I am trying to locate pictures of the Southampton on the Baltic cruise from contacts in Norway, I will let you know if I receive anything. By the way I don't see Hoare travelling out on the Iris as ominous for Supermarine, Blackburn only built 5 and there were many, many more Southamptons. I think Hoare returned on the Southampton anyway.

At the end of November 1926 'Flight' reported that metal hulls were being produced. Cozens is wrong to suggest that these hulls were to the same design as the wooden ones, they retained the same basic layout, planing surfaces, plan and elevation but have a different cross-section and are structurally quite distinct.


Re: Supermarine Southampton II

PostPosted: Sat Apr 07, 2012 5:32 pm
by Schneiderspit

Just a few notes with ref. to earlier posts.

1/. In a previous post I said that it was ominous that the Secretary for Air arrived at the Copenhagen Aero Exhibition in the Blackburn Iris. {Schneiderman says that Hoare returned on the Southampton although the Putnam book on Blackburn claims he also returned on the same aircraft on the 24th August; the Shorts book reports that the accompanying Saunders Valkyrie and a (wooden) Southampton crashed while taking off in rough seas on the return leg.]
However, I was making the point that the Sea Eagle and the Southampton had established Supermarine in the forefront of flying-boat technology but that the company was, thereafter, overtaken by larger multi-engined aircraft ordered from other companies.
The economic situation of the time did not allow many of the new aircraft to be produced and so, eventually, Supermarine was able to offer the very efficient (and cheaper) twin-engined Scapa and Stranraer, thanks to R.J. Mitchell’s thin-wing approach.
However, in the long run, when Imperial Airways was fully developed, Short’s scooped the field, as we all know – which must have been galling to the company which had been the early leader.

2/. Sea Eagle. Anyone wanting to read up about the Sea Eagle service to the Channel Islands, with details of the aircraft and incidents, might like to know about the folowing book:
From Sea Eagle to Flamingo by N. Doyle – The Self Publishing Association Ltd., Upton-upon-severn, 1991.
It may not feature in many bibliographies as it may not have been widely publicized when it came out but it’s very well researched from contemporary newspaper accounts.

Here’s a painting of the surviving Eagles which became part of the inaugural Imperial Airways outfit. I’ve followed the usual colour convention. Hope I’m right.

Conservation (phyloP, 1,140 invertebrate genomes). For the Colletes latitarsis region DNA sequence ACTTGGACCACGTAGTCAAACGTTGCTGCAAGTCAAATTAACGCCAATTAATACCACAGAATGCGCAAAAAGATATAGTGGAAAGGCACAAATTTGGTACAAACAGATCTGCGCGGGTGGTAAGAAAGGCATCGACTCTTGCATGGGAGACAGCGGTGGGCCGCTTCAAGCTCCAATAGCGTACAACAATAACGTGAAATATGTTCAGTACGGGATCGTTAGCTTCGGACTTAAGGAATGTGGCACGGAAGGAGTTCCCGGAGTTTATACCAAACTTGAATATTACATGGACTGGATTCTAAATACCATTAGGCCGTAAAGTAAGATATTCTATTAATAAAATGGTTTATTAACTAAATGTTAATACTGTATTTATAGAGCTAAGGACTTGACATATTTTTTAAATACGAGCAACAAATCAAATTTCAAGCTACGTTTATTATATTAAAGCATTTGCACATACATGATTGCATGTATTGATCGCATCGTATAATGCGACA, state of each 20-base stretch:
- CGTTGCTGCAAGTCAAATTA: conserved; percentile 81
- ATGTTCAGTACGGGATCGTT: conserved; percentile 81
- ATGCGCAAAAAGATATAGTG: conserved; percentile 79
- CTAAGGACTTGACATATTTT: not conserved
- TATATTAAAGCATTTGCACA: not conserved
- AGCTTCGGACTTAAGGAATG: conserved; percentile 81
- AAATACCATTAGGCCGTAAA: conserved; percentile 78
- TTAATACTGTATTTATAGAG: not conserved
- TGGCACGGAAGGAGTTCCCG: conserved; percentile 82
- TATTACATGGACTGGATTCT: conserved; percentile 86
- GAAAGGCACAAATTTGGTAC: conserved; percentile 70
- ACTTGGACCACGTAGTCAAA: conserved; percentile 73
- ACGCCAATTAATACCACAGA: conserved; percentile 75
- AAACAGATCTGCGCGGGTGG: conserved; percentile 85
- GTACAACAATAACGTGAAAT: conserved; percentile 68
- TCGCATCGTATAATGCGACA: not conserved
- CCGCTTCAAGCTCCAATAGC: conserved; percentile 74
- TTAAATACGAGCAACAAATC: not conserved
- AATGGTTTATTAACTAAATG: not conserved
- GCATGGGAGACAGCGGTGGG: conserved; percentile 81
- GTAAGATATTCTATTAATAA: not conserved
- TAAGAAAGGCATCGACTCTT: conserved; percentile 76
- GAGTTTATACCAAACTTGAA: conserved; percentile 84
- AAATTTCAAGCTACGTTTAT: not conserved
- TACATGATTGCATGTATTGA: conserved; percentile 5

Supermarine Sea Eagles for Imperial Airways

3/. I think Cozens’ comments about Supermarine experiments with metal hulls were concerned with plating and his references to metal structures probably referred to wing components – his various entries are not always clear and should not be regarded as "gospel" but he was well acquainted with Supermarine in the early days and was a neighbour of their test pilot, Capt. Biard. His MS. is at least valuable as it gives a "feel" for the beginnings at Supermarine.
In respect of structural considerations, it would seem pretty obvious that the Linton Hope approach to wooden hulls, using close-spaced hoops on stringers, would not provide Mitchell with a model for his metal hulls but the advantages of the earlier hull being uncluttered by bracing etc. could not be ignored. The resultant Southampton II hull, basically still spherical in cross-section would thus seem to put Supermarine in the forefront of a metal fuselage technology that was not based upon more slab-sided precedents.

Are there any engineers out there who can support a claim for the Southampton II structure setting the precedent for much later (non-flying-boat) designs, in the U.K. and abroad?


Re: Supermarine Southampton II

PostPosted: Sat Apr 07, 2012 8:30 pm
by schneiderman

Flight for 18th Aug 1927 stated that Hoare was due to return by Southampton, then on 1st September they say he came back in the Iris. That's interesting, did the Southampton (and Valkyrie) crash? The weather was certainly extremely poor. The Putnam volume on Saunders says that the Valkyrie was dismantled at Cowes in 1929, so maybe they were just damaged rather than crashed.

I'm still not totally convinced about Supermarine being overtaken by others in the multi-engine 'boat market, they did quite well enough concentrating on the smaller sizes and my hunch is that this was a conscious management decision to focus on the market where they had proven their strengths, and in this they remained dominant. Was it, perhaps, Vickers policy not to pursue the passenger flying boat market, or indeed the airliner market, at this time? The cancelation of the Type 197 giant was no doubt a blow but this was always intended as a one-off for evaluation purposes and while there are Supermarine project numbers for several larger aircraft through the early '30s the only formal submission I can find is to R.2/33 (Sunderland). Of course by the mid '30s their works were pretty much at capacity with the Spitfire, Walrus, Stranraer and 316 bomber, not to mention that RJM was ailing fast.

The cross section of the Southampton I hull was basically egg-shaped, pointed end down and the planing surface was a separate structure attached to the exterior. For the Southampton II the hull section was broadened towards the bottom, sort of bell shaped, and the planing surface is an integral part of the structure, hence the internal volume is notably greater, albeit that the alloy bulkheads intruded more into the interior than the light wooden hoops in the Southampton I.